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September 28, 2016
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Sharing Data from Your Android App with Other Apps

  • April 29, 2015
  • By Chunyen Liu
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In one of the previous tutorials, "Storing App-Related Data in Your Android Apps," we introduced various approaches regarding how to store important data pertaining to your own app. This tutorial is about interacting with other apps by sending data to or receiving data from them. One Android app usually contains multiple activities. For the current Android system, every activity is equivalent to one device display you can see at a time. To switch from one activity to another, an Android intent must be defined and instantiated to identify the right activity to move on to. How does an activity know whether it can be activated? It specifies an expression, namely an intent filter so that it allows certain types of intents only. We will briefly cover these concepts by using simple examples.

Intents and Intent Filters

The current Android system allows one running activity with a user interface on the device display at a single time. You will need to utilize a messaging mechanism that enables you to jump from one activity to another inside the same app or across different apps. Intents and intent filters are the key objects in the design. In fact, intents can also start an activity or service as well as deliver a broadcast.

How do you construct an intent? There are some main components inside the intent object: name, action to perform, data to be used by the intent action, category about what kind of component that should handle the intent, flags as to how to launch an activity, and extras you can create a bundle object into.

There are two types of intents: implicit and explicit. Explicit intents are basically those with fully and uniquely qualified class names. Implicit types usually declare a general action (such as viewing a photo) to perform and thus more than one activity may be qualified and chosen to carry out the action.

Intent filters are basically listed components in an app's manifest file and used to decide whether activity requests should be allowed. Seeing intents and intent filters in action in the following examples is the best way to understand them./p>

Sending Data to Another App

We start from the simplest example by sending data to another app to start a new activity. An intent is created with only the action specified as Intent.ACTION_WEB_SEARCH without the name. That is, an implicit type of intent. As mentioned previously, implicit intents can have multiple qualified activities that can perform the requested action. The system then can choose which default activity to continue processing the intent. However, there could even be no qualified activity at all, so a sanity check to ensure there exists at least one activity is a good practice, especially in the case of implicit intents. packageManager.queryIntentActivities is called for this purpose.

public class SendToAnother extends Activity {
   @Override
   public void onCreate(Bundle savedInstanceState) {
      super.onCreate(savedInstanceState);

      setContentView(R.layout.main);

      startTest();
   }

   private void startTest() {
      // create an intent before calling another app
      Intent intent = new Intent(Intent.ACTION_WEB_SEARCH);
      intent.putExtra(SearchManager.QUERY,
         "House of Cards");

      // check if another app is available
      PackageManager packageManager = getPackageManager();
      List<ResolveInfo> apps =
         packageManager.queryIntentActivities(intent,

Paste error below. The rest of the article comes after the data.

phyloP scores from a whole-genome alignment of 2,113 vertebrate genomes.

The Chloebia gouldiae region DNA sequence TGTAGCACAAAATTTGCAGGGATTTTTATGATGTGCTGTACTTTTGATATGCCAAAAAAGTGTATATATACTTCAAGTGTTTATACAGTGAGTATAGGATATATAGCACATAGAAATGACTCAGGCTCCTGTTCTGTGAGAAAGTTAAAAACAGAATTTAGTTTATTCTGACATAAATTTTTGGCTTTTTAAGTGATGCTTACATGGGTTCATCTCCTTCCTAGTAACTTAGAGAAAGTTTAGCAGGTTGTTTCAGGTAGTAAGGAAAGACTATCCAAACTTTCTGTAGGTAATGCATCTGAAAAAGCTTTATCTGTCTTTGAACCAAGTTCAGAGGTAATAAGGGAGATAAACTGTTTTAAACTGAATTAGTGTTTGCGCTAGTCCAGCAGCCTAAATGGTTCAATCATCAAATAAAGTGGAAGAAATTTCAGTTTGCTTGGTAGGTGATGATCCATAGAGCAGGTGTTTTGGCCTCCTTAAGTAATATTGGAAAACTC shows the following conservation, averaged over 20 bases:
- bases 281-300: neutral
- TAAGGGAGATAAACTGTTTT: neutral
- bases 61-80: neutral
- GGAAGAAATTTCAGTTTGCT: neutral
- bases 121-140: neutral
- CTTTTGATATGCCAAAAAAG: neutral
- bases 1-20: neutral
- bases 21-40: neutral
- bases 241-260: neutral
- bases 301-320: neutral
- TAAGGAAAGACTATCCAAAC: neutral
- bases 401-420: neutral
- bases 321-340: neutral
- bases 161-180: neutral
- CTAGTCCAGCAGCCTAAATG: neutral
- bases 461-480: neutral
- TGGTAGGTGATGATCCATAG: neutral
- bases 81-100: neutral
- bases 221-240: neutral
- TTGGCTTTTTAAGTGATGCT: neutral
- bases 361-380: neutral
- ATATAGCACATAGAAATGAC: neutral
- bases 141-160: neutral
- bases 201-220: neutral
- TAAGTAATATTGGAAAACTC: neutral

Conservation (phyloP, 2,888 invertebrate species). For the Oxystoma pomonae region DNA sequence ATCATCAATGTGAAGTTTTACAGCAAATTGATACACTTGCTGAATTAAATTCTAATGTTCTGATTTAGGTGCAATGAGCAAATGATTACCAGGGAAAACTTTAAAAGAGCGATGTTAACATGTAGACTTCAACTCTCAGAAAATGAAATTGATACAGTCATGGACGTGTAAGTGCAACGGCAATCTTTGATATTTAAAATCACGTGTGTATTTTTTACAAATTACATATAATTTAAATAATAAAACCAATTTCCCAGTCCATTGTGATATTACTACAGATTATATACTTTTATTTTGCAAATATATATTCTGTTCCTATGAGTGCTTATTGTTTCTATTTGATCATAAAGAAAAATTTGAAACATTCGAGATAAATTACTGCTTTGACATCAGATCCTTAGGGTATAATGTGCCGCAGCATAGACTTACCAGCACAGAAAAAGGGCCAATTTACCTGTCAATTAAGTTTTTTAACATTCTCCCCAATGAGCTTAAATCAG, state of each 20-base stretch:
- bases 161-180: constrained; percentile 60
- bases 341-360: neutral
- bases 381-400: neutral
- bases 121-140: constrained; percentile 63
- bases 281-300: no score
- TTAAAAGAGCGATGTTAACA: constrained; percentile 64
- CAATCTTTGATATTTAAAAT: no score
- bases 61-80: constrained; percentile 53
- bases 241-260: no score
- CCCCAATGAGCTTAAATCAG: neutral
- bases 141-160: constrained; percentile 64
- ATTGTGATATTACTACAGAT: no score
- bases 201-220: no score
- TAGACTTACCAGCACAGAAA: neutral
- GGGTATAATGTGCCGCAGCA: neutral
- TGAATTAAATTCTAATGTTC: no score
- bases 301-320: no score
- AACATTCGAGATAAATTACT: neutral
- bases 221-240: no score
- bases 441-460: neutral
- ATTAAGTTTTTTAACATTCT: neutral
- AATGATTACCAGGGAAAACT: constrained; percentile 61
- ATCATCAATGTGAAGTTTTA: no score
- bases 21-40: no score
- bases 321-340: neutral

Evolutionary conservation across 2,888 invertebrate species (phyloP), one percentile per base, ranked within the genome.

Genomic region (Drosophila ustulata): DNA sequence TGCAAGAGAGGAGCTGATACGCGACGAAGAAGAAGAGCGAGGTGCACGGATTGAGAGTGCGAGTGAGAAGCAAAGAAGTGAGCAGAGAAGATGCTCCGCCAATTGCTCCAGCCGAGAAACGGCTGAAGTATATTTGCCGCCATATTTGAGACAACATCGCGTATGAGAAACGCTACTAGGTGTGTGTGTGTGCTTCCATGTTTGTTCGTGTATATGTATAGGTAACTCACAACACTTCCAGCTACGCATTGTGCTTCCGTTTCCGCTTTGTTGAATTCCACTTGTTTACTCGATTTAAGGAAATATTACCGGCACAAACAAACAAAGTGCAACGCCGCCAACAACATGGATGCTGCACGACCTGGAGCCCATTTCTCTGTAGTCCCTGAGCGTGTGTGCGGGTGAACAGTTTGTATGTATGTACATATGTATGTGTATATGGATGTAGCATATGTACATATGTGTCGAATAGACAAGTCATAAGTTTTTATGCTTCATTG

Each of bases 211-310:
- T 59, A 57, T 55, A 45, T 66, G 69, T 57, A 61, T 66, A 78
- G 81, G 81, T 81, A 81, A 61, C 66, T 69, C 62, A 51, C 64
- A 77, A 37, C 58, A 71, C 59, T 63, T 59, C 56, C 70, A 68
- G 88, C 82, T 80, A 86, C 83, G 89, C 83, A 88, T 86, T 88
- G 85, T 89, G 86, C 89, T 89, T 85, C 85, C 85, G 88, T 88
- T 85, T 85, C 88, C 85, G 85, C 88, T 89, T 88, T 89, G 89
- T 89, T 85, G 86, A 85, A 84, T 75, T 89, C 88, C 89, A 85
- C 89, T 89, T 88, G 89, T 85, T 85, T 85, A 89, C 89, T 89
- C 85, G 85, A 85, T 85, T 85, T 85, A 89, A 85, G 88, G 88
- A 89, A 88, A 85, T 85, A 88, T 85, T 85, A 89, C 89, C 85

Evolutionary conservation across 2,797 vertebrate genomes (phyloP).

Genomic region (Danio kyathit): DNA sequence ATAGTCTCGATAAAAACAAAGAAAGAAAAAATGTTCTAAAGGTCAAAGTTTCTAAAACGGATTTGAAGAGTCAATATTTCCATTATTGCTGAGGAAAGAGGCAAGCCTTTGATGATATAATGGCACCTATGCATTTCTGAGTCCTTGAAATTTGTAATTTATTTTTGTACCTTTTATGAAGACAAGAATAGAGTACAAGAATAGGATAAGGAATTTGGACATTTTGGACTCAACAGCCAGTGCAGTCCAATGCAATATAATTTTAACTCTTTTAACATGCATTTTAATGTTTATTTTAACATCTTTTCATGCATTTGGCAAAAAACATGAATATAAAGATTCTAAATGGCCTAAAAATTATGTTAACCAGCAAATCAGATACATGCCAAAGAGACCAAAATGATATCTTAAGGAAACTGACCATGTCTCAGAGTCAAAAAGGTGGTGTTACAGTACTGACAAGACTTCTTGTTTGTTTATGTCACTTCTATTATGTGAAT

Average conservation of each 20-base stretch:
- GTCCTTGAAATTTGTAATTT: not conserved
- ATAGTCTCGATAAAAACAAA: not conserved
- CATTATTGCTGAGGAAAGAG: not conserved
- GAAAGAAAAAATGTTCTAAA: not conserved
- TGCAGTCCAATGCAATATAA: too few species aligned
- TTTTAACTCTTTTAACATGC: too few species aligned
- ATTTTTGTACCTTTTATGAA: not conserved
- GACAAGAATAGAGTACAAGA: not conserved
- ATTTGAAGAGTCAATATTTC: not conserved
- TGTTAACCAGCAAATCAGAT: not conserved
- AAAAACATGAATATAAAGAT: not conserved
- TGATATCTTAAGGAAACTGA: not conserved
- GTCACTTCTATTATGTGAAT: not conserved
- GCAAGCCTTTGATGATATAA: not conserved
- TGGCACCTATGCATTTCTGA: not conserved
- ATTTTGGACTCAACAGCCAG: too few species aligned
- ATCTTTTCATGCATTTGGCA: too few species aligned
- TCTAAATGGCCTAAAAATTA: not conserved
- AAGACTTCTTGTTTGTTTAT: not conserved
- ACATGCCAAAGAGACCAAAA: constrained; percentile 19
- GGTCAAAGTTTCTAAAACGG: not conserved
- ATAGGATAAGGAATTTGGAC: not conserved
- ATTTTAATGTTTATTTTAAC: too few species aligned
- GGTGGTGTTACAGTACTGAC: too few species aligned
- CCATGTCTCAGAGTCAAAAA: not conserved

PackageManager.MATCH_DEFAULT_ONLY);
      boolean intentExists = apps.size() > 0;

      // call another app if it exists
      // otherwise, alert the user
      if (intentExists)
         startActivity(intent);
      else
         (new AlertDialog.Builder(SendToAnother.this)
         .setMessage("Intent '" + intent.toString()
            + "' does not exist")
         .setPositiveButton("OK",
               new DialogInterface.OnClickListener() {
            public void onClick(DialogInterface dialog,
               int whichButton) {
         }
      }).create()).show();
      }
}

Receiving Output Data from Another App

The preceding example takes us from one activity to another but does not expect any result back from the called activity. The following illustrates the case when one activity, ActivityA, calls another activity, ActivityB, and expects to receive the result. ActivityA basically creates an intent with lower and upper bounds as integers stored into a Bundle object. This is an explicit type of intent because it clearly specifies the intent class name to call. startActivityForResult() is used to indicate that a result is expected from the called activity, ActivityB.

public class ActivityA extends Activity {
   protected static final int ID_ACT_SUM = 6001;

   @Override
   public void onCreate(Bundle savedInstanceState) {
      super.onCreate(savedInstanceState);

      setContentView(R.layout.acta);

      startTest();
   }

   private void startTest() {
      // create a bundle to hold the data
      Bundle bundle = new Bundle();
      bundle.putInt("lower", 1);
      bundle.putInt("upper", 100);

      // call another activity
      Intent intent = new Intent(ActivityA.this,
         ActivityB.class);
      intent.putExtras(bundle);
      startActivityForResult(intent, ID_ACT_SUM);
   }

   protected void onActivityResult(int requestCode,
         int resultCode, Intent data) {
      super.onActivityResult(requestCode,
         resultCode, data);

      // check the result pertaining to this request code
      if (requestCode == ID_ACT_SUM && resultCode ==
            RESULT_OK && data != null) {
         Bundle bundle = data.getExtras();
         if (bundle != null) {
            int s = bundle.getInt("sum");

            (new AlertDialog.Builder(ActivityA.this)
            .setMessage("ActivityB returns the sum: " + s)
            .setPositiveButton("OK",
                  new DialogInterface.OnClickListener() {
               public void onClick(DialogInterface dialog,
                  int whichButton) {
                }
            }).create()).show();
         }
      }
   }
}